Necessary equipment for "bathroom" darkroom?
Hey guys and gals,
I'm pretty new to the film game. I've recently abandoned the digital world and I'm starting fresh with film. My new (to me) Rolleiflex 3.5E will be coming in this week and I've decided that I want to develop my own film. I've read some tutorials online, and while I'm sure most are reliable enough, I'd like to get some advice from you folk.
To be brief, I have access to a small bathroom in my apartment. It has a bathtub, toilet (duh :P), and a sink all built in a fairly small area. I could fit a small desk in there as well if need be.
Since I'm starting from scratch, what are the materials that I will be needing? BTW, there is NO ventilation in the bathroom. The only way to turn on the fan is to turn on the lights (it's coupled together). Will this be a potential health hazard? Safety first right?
Thanks in advanced,
Since you're developing roll film I would go with a daylight tank. Then all you need is a dark room (or a changing bag) and a flat surface to load your film onto spirals and into the tank.
That way you can develop your film in full daylight if you want. After you have your film in the tank it's a walk in the park to do. You need chemistry, good thermometer, good graduates, a timer, and a good measure of combined patience and accuracy.
I want to say, however, that it's probably a good idea to try to get into printing and/or scanning those negatives as soon as possible after you start developing film. Otherwise it's next to impossible to determine whether you're doing a good job with the film developing or not.
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thermometer, funnel, bottles for chemicals, developing tank & reels, graduated cylinder or pitcher for mixing & measuring the chemicals, some way to hang up the film to dry....I use a bent up coat hanger with clothespins on it
maybe a few more things....but that's what I can think of for now
oh yeah...a stirring rod for mixing chemicals
Im in the same boat
This is a list from"henry`s online store"I think its complete
The Labokit Includes...( $65.75 ebay)
1 Developing Tank
2 Multiformat self-feed film reels
1 Graduated cylinder 20 oz ( 600 cc )
1 Graduated cylinder 2 oz ( 50 cc )
3 Developing trays 8x10 ( 20x25 cm )
1 Film squeegee
3 Print tongs
2 film clips (1 weighted) 1 Stirring paddle
1 Straight glass thermometer
1 instruction manual
still will need chemicals.but have they left out anything? timer?
Last edited by bob2; 12-05-2007 at 11:04 PM. Click to view previous post history.
Reason: better info
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Jason, I live in a one bedroom apartment with a small bathroom. Tub, toilet and sink. I put a piece of plywood about 2'x2' over the sink to put stuff on. I load my film holders from 4x5 to 8x20 here. I put my daylight tank on here to load my 120 into the daylight tank for development. For sheet film developing I do it in the tub. I got some tile backer board ( hardibacker 1/4") and cut it to fit the tub. I develop my sheet film 4x5,5x7,8x10 in tanks here. I do my 8x20 in trays here also. Everything is within arms reach. I disconnected the fan so it is off when the light goes on and taped the vent so no light gets in. My bedroom has my enlarger in it and I darkened it out also. I develop prints on the platform in the tub. I put my 8x10 washer in the tub to wash prints or I use my Kodak anti-siphon to do prints in an 11x14 tray. For my 8x20' contacts and 16x20 enlargements I put my big washer in the tub and can only get two trays on the other half of the tub and have to use the sink and toilet for the other trays. Where there is a will there is a way.It is very doable. 16x20 is about as large as I can comfortably do in my apartment. Good luck.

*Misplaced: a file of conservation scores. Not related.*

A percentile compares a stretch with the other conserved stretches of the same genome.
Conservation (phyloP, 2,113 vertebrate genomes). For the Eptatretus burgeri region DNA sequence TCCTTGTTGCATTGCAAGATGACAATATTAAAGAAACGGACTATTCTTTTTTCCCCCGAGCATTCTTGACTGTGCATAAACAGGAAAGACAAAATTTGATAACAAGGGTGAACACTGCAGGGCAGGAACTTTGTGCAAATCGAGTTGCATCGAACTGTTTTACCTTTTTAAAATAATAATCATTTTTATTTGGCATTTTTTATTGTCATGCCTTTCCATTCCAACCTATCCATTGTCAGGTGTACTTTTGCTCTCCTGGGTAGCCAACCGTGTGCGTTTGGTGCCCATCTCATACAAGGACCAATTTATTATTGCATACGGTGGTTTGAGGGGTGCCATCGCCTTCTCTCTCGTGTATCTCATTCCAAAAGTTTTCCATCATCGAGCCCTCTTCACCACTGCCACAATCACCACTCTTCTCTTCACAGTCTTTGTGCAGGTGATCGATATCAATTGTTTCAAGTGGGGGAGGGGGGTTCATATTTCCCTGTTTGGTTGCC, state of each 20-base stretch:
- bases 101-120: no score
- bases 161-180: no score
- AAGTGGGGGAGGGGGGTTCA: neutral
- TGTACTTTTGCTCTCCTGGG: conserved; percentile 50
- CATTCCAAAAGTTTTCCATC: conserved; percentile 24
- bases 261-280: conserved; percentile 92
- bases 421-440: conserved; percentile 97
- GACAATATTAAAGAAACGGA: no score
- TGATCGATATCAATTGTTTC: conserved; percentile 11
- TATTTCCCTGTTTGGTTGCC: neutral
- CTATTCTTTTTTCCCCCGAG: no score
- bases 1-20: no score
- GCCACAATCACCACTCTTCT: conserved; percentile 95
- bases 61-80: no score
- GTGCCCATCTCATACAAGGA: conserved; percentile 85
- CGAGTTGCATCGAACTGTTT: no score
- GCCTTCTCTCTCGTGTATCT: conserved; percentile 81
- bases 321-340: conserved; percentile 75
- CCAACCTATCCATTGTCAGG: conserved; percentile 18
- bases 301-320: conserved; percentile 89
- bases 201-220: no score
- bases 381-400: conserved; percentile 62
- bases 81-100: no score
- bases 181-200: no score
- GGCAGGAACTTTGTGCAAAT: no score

for a timer I just use a clock
before I had an enlarger...to make contact prints all I used was a plate of glass, and a flash
I varied exposure by how high I held the flash over the paper..and sometimes I'd partly block the flash with a finger...but it usually worked perfect when I held it slightly above my head with the glass/negatives/paper on the floor
it wasn't sophisticated, but it worked OK until I had something better
Item 1: a bathroom
Item 2: darkness.
Replace the bath by darkness, and you will have a darkroom.
On top of what they others mentioned, I would add: get a decent enlarging lens already. You can find a Schneider, Nikon, or Rodenstock for less than 100 USD. Actually, I think there must be some for sale in the APUG classifieds. This is an investment that will last forever, and will give you great results, regardless of the enlarger you pick.
As you will be tearing down the bathroom often, I'd recommend you get a good bubble lever to check your enlarger's alignment quickly. Yes, it's not as precise as other methods, but it helps.
Using film since before it was hip.
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, Vol. 1 (8 Jan. 1819): 8-29. p. 11
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For instant dark, unscrew the bulb and then you can use the fan.
Why are there no speaker jacks on a stereo camera?
I was planning on having my negatives scanned and printed elsewhere. I don't have much room and most enlargers I've seen were fairly big (granted, they were enlargers I've seen in a darkroom).
Anyways, I can also get access to a dark room at my university, but it would be cool to do things at home as well. I'll have to check prices on everything over the next few weeks. Hopefully it won't cost TOO much.
Thanks for all of the help so far. It's a lot of information to process and I'm in the middle of exams right now, so I will have to re-read everything over again in a few weeks